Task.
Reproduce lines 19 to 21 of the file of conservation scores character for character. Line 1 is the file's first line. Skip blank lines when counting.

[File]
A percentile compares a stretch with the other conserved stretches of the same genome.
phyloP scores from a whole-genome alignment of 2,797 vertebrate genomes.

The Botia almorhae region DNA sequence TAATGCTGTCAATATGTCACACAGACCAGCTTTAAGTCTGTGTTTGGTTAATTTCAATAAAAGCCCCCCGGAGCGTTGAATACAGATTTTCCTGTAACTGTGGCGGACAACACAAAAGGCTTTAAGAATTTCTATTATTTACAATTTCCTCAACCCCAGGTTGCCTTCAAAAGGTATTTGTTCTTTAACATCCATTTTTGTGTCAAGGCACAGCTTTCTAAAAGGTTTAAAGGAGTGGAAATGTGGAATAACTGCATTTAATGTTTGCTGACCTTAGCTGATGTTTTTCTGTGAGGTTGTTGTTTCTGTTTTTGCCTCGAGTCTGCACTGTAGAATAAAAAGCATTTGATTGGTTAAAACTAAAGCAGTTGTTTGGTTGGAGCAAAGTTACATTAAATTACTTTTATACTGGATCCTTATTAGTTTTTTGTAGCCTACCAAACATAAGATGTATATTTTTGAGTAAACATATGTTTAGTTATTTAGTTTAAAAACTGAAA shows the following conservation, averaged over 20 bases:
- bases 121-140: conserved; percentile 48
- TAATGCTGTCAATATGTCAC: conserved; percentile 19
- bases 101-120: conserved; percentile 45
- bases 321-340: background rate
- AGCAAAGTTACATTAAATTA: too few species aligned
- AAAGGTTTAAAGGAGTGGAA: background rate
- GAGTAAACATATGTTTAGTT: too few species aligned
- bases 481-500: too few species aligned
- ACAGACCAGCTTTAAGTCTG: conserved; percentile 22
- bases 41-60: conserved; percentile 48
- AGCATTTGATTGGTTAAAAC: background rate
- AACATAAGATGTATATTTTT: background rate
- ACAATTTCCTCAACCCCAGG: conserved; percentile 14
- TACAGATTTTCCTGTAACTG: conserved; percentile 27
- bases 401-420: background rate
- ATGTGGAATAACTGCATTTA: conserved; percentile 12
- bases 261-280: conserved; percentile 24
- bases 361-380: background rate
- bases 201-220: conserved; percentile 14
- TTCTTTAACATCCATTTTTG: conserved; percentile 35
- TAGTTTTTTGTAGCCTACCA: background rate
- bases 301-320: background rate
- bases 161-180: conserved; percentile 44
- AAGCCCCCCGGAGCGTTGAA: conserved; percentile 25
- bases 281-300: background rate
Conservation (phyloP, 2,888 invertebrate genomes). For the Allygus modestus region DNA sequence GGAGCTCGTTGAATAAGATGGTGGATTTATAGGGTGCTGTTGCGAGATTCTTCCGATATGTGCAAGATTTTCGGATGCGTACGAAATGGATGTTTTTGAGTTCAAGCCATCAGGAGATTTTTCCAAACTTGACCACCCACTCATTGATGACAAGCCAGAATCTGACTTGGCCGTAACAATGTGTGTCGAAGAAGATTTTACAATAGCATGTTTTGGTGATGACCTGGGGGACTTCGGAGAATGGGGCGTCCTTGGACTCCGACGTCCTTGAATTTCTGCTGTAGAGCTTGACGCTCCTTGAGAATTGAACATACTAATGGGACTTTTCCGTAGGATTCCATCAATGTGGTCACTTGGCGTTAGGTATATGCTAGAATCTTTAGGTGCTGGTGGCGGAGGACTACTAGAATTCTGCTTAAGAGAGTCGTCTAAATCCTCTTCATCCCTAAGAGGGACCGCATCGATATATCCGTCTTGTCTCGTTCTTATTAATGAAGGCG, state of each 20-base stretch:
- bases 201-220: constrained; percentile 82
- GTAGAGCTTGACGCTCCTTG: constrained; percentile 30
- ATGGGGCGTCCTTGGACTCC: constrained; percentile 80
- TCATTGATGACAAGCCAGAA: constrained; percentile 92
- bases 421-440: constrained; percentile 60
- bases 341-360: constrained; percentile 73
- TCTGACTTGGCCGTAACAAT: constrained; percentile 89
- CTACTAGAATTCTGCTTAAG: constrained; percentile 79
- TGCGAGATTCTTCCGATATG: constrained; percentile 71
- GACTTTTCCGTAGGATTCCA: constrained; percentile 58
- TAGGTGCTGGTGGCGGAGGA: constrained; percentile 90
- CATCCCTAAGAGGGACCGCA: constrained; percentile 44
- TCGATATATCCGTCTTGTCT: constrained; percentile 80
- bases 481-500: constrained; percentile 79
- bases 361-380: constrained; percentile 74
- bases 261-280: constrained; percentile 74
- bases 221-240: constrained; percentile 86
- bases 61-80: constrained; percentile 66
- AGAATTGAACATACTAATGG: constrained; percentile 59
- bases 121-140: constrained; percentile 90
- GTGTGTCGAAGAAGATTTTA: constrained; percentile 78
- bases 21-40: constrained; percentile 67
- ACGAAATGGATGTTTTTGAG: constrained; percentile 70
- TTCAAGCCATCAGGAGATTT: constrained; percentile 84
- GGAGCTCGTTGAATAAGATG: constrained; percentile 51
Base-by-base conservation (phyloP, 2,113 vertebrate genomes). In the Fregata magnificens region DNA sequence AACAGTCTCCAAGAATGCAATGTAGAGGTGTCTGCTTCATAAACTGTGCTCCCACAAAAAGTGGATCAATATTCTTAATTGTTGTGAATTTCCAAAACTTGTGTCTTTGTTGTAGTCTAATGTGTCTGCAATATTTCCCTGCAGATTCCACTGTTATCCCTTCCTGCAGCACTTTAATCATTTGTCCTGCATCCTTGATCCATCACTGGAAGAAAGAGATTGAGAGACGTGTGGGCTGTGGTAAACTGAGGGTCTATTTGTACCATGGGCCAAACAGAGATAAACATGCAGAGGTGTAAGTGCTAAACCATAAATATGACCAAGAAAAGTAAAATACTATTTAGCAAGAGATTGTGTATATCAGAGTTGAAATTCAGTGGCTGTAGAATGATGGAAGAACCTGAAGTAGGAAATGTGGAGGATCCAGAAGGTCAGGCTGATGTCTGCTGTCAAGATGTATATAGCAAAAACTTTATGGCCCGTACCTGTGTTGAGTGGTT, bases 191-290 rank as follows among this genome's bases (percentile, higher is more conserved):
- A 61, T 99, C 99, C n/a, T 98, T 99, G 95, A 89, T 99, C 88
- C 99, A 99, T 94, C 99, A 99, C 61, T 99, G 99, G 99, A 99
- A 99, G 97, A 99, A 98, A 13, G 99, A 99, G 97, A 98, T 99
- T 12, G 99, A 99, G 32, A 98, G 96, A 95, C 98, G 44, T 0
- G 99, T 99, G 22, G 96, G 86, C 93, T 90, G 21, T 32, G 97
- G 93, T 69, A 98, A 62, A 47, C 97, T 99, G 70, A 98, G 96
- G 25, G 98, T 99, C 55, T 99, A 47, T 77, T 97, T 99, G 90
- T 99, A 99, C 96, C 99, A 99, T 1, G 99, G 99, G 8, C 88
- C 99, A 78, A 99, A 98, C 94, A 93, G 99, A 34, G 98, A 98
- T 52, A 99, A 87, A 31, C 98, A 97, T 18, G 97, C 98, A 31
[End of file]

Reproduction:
- ATGTGGAATAACTGCATTTA: conserved; percentile 12
- bases 261-280: conserved; percentile 24
- bases 361-380: background rate